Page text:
Apr 21, 1908

Deseret News reports funeral of Jane Manning James.

Aug 26, 1908

Joseph Fielding Smith states that Joseph declared Able's ordination "null and void."

Dec 1, 1909

Nelson Ritchie tells John Whitaker that his children had been sealed.

Dec 1, 1909

John Whitaker cites "one drop" rule in justifying restricting Nelson Ritchie from receiving sealing.

Mar 1916

In John Kerr's will, "Black Pete" is called "John."


Jenson gives date for Able's ordination as an Elder and a Seventy.

Aug 18, 1921

B. H. Roberts comments on canonization process.

May 10, 1924

Deseret News describes Samuel and Amanda Chambers as being a worthy, generous couple.

Jan 15, 1938

Moss describes Morley's group as speaking in unknown tongues, including "Black Pete" who felt compelled to preach to the Indigenous persons.


Joseph Fielding Smith explains the application of Moses 7 in missionary work among the "Canaanites."

Apr 19, 1961

Lee contests legitimacy of Able's ordination.

Apr 10, 1963

Joseph Fielding Smith reports that Joseph instituted priesthood and temple restriction.

Jul 8, 1964

Harold B. Lee offers criteria for doctrinal authoritativeness.


Hugh B. Brown comments on what makes teachings binding.

Jan 1973

Lester Bush offers source on how John Taylor felt Joseph was wrong on Elijah Able's ordination.


Ronald K. Esplin states his view that Brigham's views on priesthood ban were rooted in revelation.


Esplin concludes that Brigham's views on priesthood ban were rooted in revelation.


Atlas of World Cultures defines the term "Hottentot."


Blau highlights use of two kinds of letters for _chet_.


Görög-Karady, highlights how Vili see selves as prototypical humans, whites as cursed.


Elwin C. Robison describes similarities of the general congregational spaces in the Kirtland and Nauvoo Temples.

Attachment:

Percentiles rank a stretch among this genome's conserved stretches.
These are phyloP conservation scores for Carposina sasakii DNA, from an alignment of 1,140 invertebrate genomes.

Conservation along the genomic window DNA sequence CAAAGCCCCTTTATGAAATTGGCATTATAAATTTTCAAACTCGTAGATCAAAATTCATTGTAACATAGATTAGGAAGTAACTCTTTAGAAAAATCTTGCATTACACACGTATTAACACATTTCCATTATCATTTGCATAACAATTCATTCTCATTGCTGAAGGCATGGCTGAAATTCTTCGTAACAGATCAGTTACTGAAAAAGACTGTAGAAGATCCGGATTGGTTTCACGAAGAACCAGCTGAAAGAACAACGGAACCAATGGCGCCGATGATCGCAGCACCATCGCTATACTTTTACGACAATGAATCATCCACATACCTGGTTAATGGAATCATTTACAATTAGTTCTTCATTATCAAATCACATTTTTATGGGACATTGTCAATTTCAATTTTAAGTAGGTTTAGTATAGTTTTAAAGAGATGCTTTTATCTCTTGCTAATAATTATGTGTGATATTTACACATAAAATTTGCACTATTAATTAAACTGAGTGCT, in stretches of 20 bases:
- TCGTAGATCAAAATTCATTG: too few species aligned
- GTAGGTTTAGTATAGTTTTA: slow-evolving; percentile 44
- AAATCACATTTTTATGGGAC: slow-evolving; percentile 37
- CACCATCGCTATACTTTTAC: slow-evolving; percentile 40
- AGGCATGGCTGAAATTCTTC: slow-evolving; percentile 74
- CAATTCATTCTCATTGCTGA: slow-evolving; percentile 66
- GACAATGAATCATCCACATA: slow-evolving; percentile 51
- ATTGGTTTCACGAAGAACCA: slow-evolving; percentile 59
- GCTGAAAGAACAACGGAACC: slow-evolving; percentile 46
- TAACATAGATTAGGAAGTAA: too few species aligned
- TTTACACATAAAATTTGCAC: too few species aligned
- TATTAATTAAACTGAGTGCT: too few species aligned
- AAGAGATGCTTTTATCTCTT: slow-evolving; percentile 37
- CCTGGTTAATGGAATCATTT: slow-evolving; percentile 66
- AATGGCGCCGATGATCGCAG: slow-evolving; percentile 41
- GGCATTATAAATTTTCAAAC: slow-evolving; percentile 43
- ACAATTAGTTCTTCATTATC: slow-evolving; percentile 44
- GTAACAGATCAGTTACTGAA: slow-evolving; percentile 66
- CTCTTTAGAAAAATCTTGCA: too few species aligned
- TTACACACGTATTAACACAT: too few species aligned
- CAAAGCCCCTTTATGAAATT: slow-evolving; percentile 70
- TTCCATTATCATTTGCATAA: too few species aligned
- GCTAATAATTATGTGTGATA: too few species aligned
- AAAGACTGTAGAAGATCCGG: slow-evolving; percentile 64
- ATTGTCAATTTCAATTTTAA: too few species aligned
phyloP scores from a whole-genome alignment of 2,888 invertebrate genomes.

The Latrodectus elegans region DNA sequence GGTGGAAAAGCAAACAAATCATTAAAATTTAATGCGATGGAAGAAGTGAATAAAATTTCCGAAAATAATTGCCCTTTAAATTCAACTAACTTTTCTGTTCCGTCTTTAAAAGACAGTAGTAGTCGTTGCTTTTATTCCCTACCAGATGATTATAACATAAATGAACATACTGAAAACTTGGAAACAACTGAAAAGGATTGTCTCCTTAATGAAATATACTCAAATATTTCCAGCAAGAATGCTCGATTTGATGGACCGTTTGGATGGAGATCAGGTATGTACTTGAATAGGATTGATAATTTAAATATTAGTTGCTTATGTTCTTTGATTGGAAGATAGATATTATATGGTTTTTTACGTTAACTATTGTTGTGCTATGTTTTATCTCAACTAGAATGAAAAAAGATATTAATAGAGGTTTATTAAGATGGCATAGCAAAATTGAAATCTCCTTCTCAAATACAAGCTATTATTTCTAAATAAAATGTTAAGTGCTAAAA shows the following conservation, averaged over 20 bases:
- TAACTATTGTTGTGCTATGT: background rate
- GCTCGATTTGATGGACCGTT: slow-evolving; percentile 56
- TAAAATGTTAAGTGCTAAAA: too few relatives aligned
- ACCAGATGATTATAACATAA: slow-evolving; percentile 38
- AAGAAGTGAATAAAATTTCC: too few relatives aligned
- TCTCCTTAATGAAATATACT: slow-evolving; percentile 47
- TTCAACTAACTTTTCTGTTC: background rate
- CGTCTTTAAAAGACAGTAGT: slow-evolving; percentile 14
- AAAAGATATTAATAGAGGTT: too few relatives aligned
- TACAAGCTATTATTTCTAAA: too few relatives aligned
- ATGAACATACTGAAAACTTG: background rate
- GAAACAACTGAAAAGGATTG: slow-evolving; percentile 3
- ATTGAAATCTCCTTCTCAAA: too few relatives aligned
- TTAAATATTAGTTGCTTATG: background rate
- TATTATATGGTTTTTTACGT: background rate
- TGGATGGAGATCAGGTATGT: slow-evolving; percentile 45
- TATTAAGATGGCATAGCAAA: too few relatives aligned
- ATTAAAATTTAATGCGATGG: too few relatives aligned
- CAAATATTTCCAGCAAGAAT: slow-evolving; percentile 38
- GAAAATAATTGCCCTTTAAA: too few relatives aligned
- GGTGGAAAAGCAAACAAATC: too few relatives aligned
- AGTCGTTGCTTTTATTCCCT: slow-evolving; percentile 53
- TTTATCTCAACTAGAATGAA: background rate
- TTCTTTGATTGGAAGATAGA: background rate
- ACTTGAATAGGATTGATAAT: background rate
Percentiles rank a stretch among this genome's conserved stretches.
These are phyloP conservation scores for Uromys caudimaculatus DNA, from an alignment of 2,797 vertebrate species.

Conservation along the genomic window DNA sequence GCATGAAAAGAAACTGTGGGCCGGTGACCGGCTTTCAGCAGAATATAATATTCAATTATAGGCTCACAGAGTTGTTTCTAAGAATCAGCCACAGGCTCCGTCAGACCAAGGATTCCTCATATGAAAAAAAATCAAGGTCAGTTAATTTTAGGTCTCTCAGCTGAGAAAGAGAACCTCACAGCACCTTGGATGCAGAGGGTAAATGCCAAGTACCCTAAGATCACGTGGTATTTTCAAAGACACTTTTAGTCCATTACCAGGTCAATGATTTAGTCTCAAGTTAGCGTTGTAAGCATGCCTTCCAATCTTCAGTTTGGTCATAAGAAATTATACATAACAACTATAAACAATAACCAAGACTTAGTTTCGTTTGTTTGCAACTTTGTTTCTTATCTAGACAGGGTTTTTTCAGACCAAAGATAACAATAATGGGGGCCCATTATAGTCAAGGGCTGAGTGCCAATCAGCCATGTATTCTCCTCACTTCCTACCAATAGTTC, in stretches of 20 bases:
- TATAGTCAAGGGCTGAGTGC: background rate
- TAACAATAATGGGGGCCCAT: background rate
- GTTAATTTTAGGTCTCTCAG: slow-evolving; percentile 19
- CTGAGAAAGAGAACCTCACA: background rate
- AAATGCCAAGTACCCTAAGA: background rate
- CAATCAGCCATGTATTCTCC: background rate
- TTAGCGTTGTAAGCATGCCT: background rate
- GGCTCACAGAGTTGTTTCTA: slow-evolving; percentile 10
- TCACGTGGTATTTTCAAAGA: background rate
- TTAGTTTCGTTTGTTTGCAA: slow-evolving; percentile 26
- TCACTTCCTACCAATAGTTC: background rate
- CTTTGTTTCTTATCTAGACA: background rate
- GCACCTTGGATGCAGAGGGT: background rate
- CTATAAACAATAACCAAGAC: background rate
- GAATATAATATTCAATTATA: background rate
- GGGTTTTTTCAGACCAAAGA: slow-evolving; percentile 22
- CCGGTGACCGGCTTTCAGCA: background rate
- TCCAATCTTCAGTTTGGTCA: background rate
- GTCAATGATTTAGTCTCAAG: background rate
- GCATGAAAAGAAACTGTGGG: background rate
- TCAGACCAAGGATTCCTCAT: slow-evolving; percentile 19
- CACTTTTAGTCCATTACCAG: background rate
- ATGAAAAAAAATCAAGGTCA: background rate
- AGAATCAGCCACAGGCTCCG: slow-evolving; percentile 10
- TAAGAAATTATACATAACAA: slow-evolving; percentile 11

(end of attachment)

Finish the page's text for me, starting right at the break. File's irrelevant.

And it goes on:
Nibley suggests that the priesthood restriction is related to matriarchal succession rather than race.


Susan and Harvey Black discuss how Able participated in baptisms for the dead in Nauvoo.


Don F. Colvin describes the rooms used for ordinances in the attic story of the Nauvoo Temple.


Stephen Haynes argues that associating Biblical curse language with Black people was common in the mid-nineteenth-century.


Klieman dates peoples in central Africa during era of flood.


Goldenberg explains how C became identified with black skin.


Middleton explains general circumstances of Black people in 1830s Ohio.


Anderson and Bergera document history of those who received temple ordinances in Nauvoo.


Taylor provides account of Cincinnati race riot of 1841, when Able lived there.


Anderson and Bergera list members of Quorum of the Anointed in Nauvoo.


Draper, Brown, and Rhodes describe Ham/Canaan as "Black."

2006 - 2014

Donald Mayne reports on a First Presidency discussion to determine whether the son of Harriet Church could receive the priesthood.


Connell O'Donovan writes regarding Q. Walker Lewis's passing.


Staker provides biographical summary of "Black Pete."

Mar 28, 2009

Connell O'Donovan summarizes interracial marriage incident involving Laura Jane Berry.

Mar 28, 2009

Connell O'Donovan provides account of interracial marriage in the 19th-century Church.


Eric Foner explains antebellum American racism.


Jane Manning James was "attached" to Joseph Smith as a "Servitor for eternity."

Feb 16, 2014

Staker provides biographical summary of "Black Pete."


Reeve discusses historical reasons for the priesthood ban.


Reeve speculates that "Black" Peter Kerr may have been ordained to the priesthood.


Bringhurst provides table listing Black people in Nauvoo during the Mormon Sojourn, 1839–1846.


Jane Manning James receives a patriarchal blessing from John Smith in 1889.


Jane Manning James receives a patriarchal blessing from Hyrum Smith in 1844.


Jane Manning James is "attached as a Servitor for eternity to the Prophet Joseph Smith" in the Salt Lake Temple.

Jan 15, 2021

The 1880 U.S. Census lists Rebecca Meads as white.

May 18, 2021

Moss summarizes Rwandan weather.

Jan 19, 2022

Nelson Ritchie endowed and sealed after his death.

Jan 19, 2022

Family Search records show that Johanna Provis was endowed and sealed.

Jan 19, 2022

Family Search records that Harriet Church was baptized in 1876; endowed and sealed in 1903.

Jan 19, 2022

1850 U.S. Census lists Harriet Church as an enslaved seven-year-old.

Jan 19, 2022

Family Search records show that Rebecca Meads was endowed and sealed in 1863.

Jan 20, 2022

Family Search records that Sarah Hofheintz was endowed and sealed to spouse in 1845 and 1855.

Jun 23, 2022

William Knopp was sealed to his parents and his first wife, Jane Vale on April 29, 1845.